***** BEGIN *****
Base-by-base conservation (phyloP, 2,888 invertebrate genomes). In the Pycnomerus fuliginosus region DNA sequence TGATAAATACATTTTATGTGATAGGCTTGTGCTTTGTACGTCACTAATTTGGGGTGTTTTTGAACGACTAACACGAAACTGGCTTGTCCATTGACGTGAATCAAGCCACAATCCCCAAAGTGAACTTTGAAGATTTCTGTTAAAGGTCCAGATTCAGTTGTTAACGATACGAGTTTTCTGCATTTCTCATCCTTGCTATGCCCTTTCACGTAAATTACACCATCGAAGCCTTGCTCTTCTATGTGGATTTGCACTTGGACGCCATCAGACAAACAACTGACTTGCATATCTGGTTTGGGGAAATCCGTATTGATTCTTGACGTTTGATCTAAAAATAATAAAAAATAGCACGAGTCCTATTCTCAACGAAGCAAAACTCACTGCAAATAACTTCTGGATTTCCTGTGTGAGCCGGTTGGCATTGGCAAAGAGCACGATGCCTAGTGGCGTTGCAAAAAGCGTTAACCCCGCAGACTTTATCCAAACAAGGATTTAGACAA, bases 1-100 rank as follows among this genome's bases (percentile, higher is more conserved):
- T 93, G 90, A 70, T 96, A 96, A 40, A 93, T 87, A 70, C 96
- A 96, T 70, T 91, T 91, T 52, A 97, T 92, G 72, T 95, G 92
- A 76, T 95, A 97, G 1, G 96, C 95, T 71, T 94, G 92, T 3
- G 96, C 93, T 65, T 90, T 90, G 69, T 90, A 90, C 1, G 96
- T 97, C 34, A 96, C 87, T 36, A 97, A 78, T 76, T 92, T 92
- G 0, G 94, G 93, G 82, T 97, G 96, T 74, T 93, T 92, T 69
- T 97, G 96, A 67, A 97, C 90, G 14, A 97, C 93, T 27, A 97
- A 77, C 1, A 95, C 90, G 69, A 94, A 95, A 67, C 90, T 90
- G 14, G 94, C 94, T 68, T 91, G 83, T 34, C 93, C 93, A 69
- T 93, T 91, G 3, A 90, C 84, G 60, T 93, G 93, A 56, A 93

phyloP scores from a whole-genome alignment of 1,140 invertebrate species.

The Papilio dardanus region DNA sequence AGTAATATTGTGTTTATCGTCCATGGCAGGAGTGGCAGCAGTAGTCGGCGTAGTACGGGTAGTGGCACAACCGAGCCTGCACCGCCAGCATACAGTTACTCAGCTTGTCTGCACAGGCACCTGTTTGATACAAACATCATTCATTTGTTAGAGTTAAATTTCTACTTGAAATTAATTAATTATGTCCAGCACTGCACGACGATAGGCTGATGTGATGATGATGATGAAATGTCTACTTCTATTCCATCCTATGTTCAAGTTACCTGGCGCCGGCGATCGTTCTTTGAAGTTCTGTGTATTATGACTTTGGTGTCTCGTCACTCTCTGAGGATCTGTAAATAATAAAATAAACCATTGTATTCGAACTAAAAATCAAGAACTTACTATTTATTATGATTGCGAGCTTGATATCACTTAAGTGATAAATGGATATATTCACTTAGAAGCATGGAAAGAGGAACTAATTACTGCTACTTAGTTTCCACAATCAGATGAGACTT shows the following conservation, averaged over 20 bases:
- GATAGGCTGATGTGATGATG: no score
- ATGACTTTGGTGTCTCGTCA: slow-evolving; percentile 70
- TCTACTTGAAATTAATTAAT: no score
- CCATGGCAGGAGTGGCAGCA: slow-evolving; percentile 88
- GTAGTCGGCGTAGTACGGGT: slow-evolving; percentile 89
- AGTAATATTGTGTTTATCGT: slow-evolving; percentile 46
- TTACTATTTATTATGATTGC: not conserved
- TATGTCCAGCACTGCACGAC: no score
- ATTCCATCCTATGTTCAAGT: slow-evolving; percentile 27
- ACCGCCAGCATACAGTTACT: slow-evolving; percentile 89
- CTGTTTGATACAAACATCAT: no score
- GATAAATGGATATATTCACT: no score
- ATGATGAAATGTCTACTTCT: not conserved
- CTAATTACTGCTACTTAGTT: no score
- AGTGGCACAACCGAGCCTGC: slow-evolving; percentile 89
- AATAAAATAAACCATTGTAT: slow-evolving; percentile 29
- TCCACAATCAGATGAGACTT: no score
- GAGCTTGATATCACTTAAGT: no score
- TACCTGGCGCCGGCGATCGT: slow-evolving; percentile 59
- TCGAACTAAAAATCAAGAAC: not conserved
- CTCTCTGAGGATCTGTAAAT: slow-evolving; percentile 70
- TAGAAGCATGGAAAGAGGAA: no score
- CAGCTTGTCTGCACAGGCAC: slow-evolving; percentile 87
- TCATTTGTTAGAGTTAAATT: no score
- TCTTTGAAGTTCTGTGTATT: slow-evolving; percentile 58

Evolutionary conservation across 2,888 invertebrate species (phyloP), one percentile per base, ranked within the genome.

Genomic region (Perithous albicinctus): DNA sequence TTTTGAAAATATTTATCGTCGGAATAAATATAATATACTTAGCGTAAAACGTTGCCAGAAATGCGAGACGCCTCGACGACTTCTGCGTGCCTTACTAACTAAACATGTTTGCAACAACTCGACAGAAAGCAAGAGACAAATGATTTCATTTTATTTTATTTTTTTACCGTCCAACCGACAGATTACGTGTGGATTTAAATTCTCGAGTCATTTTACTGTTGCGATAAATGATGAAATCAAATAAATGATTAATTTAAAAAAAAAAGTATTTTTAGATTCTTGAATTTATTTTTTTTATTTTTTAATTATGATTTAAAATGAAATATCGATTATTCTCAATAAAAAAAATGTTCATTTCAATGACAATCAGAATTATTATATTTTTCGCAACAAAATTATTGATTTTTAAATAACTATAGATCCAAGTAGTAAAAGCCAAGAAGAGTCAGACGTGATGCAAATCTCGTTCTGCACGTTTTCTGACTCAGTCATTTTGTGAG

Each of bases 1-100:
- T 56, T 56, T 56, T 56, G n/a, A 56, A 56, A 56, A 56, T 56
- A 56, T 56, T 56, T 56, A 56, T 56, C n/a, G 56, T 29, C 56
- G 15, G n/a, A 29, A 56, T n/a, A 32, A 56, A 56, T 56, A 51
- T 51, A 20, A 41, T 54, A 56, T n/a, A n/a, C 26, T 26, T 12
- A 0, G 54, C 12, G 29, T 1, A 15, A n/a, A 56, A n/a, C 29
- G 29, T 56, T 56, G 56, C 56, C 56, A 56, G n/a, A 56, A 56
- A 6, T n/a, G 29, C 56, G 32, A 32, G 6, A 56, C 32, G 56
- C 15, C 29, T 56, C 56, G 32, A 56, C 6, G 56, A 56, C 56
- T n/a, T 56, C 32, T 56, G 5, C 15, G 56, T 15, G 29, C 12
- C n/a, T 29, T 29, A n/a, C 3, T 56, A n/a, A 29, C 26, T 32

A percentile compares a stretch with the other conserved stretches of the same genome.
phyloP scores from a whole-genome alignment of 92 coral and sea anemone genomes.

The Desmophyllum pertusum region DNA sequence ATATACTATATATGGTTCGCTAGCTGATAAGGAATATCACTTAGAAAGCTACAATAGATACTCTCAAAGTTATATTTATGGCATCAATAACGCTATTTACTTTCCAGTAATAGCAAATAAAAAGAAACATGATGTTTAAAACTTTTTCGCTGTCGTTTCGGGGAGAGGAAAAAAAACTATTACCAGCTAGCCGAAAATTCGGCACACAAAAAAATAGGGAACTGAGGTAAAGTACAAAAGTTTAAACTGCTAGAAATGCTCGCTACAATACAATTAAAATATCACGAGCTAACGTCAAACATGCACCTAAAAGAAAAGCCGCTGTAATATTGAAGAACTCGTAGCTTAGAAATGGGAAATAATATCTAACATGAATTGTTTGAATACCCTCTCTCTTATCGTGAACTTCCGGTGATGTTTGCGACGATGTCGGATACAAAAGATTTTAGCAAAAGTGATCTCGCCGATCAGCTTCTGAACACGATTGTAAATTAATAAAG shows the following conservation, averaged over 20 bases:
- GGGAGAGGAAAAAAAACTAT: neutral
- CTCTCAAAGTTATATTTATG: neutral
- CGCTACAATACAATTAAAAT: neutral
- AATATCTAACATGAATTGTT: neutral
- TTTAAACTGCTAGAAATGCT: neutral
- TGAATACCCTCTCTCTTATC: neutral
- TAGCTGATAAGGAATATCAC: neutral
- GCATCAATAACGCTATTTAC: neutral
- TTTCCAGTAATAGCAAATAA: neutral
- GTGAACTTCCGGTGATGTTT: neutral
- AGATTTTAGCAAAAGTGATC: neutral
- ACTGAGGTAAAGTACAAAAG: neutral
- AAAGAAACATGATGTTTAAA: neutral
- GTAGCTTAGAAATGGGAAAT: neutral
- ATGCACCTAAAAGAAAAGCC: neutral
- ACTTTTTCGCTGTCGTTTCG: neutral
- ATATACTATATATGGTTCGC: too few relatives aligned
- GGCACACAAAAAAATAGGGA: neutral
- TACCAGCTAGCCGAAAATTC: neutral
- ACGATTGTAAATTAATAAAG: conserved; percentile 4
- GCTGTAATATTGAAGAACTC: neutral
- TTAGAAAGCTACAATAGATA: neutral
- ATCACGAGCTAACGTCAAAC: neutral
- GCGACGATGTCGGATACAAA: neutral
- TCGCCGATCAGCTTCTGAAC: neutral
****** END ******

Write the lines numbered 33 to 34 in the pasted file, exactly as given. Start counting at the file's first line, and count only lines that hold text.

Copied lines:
- TCGAACTAAAAATCAAGAAC: not conserved
- CTCTCTGAGGATCTGTAAAT: slow-evolving; percentile 70